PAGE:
CERRITOS — Bob Underwood has added a new twist to the golf term slice .
When an errant ball lands in his warehouse along the No. 2 fairway at the city-owned Iron Wood Nine golf course, he's been known to run a knife across the face of the ball, write "nice slice" on it, and toss it back.
"That way they'll know I appreciated the shot," a sarcastic Underwood said recently, his stab at humor masking his growing frustration with City Hall.
The owner of a small truck supply company has been swinging away at the city for more than two years about poorly hit golf balls from the No. 2 tee bouncing off, on top of and over his warehouse and offices at 16319 Piuma Ave. Underwood said as many as a dozen golf balls a day hit his business, and he fears for the safety of his employees, especially those working in the warehouse, which backs up to the course.
'Like Russian Roulette'
"It's like playing Russian roulette," Underwood said. "Somebody is going to get beaned or killed someday."
The city says Underwood is way out of bounds on this one.
City officials contend that they have done all they can, short of putting a bubble over Underwood's business. They have erected a 20-foot-high screen and planted eucalyptus trees around the No. 2 tee.
"There's no way to come up with a 100% solution," said Kurt Swanson, director of human affairs. "But I think what we have has been satisfactory."
But a steamed Underwood disagreed, pointing to four golf balls on his desk. He had written on each ball the date and location that it had hit his business. All four had become his property in the last two weeks.
Golf Course Came Later
"The city says there is no way to guarantee that balls are not going to come over here," Underwood said. "Well, if I put a shooting range up and can't guarantee that any stray bullets would leave the range, I don't think I should get a license to open. Same with this golf course. The city is responsible to maintain the safety of it. This building was here first, the golf course came later."
The small commercial complex where Underwood is located, just west of the 605 Freeway, opened in the mid-1960s. The city built the golf course, south of the industrial buildings, a decade later.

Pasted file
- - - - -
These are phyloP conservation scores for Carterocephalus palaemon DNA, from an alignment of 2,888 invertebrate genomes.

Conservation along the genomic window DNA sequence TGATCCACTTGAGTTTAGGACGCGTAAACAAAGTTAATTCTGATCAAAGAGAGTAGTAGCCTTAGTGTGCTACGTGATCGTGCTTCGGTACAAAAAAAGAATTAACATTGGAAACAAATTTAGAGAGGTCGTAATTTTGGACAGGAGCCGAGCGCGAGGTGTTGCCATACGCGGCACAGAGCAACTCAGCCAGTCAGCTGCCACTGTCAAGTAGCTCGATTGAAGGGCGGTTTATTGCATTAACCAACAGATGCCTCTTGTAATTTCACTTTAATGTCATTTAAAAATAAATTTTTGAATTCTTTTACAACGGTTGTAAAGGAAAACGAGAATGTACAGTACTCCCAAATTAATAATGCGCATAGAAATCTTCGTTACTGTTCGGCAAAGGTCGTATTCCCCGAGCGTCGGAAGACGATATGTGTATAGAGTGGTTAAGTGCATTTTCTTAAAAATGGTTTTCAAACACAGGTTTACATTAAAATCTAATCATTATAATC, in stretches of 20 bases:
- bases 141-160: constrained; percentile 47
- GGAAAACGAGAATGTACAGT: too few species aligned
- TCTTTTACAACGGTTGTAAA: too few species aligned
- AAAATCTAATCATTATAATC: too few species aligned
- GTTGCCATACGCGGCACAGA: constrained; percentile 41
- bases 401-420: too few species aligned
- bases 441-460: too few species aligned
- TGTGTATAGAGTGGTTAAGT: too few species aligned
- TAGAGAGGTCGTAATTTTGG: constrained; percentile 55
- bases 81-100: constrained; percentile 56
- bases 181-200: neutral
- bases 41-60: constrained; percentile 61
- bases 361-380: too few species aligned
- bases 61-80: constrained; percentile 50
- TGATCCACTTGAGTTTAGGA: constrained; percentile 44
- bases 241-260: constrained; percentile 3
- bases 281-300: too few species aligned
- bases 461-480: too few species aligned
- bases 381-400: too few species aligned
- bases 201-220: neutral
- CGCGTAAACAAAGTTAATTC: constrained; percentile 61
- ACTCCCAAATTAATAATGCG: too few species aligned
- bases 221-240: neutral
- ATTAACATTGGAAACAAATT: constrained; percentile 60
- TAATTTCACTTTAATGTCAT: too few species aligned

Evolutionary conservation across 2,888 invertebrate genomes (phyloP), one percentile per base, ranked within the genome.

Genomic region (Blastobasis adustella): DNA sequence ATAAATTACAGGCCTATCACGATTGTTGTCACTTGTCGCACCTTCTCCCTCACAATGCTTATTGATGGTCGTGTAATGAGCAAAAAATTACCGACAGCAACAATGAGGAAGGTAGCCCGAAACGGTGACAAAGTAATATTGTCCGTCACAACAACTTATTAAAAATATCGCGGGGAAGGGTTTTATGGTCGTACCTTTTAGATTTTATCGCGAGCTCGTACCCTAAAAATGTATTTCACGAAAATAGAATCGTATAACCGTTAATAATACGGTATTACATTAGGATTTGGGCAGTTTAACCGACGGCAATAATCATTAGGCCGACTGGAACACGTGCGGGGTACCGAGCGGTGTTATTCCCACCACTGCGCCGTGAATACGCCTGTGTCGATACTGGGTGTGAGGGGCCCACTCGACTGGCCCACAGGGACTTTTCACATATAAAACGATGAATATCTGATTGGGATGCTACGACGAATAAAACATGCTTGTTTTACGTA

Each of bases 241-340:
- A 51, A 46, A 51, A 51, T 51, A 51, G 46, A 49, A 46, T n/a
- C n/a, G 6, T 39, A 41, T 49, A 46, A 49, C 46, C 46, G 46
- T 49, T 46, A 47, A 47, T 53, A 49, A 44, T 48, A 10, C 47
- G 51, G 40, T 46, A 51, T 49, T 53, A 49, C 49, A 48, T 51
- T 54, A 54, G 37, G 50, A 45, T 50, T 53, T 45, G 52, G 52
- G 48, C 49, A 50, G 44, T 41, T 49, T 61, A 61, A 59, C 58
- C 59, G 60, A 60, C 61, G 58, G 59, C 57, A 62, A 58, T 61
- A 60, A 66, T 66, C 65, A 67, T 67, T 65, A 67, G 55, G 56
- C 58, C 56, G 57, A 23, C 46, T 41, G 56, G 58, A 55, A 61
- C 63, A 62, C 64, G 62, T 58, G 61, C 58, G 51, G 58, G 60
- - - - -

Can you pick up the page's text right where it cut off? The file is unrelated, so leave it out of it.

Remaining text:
Underwood's business is at the
far west end of the commercial development, which is separated from the golf course by a stand of shade trees and a small Christmas tree farm.
From the back of Underwood's warehouse, it is about 200 yards at a 45-degree angle to the No. 2 tee. Because it is one of the longest holes on the par-3 course, most golfers use a wood on the tee and take a big swing to hit the ball.
Underwood never knows when a golfer hits the ball straight, only when they don't.
The sheet metal on the back of warehouse is pockmarked from balls that have hit the building on the fly.
"Any ball that makes it this far is really moving," Underwood said. "It's a lethal weapon."
Wife Hit in Leg
His wife, Sharon, who works for the company, was struck in the leg in the firm's parking lot, and four of Underwood's vehicles, including two delivery trucks and two of his personal cars, have been damaged by ricocheting balls, he said. Underwood, who lives in Anaheim, has filed four claims with the city for damages, but each has been rejected.
Underwood said the squabble has become a big enough distraction that at times he loses sleep over it. And at work, his wife said she jumps up to check her new station wagon every time a ball hits the roof.
Out of frustration with the response so far from city staff, Underwood earlier this month raised his case at a City Council session. Without mentioning the claims, the council asked its staff to give the problem of the errant balls another look.
Underwood suggested to the council that doubling the height of the screen next to the No. 2 tee to 40 feet would stop most errant drives headed his way.
Mayor Don Knabe, a golfer himself, said the idea has merit. Then, deadpan, said that the outcome would have little bearing on his game: "All of my drives are right down the middle."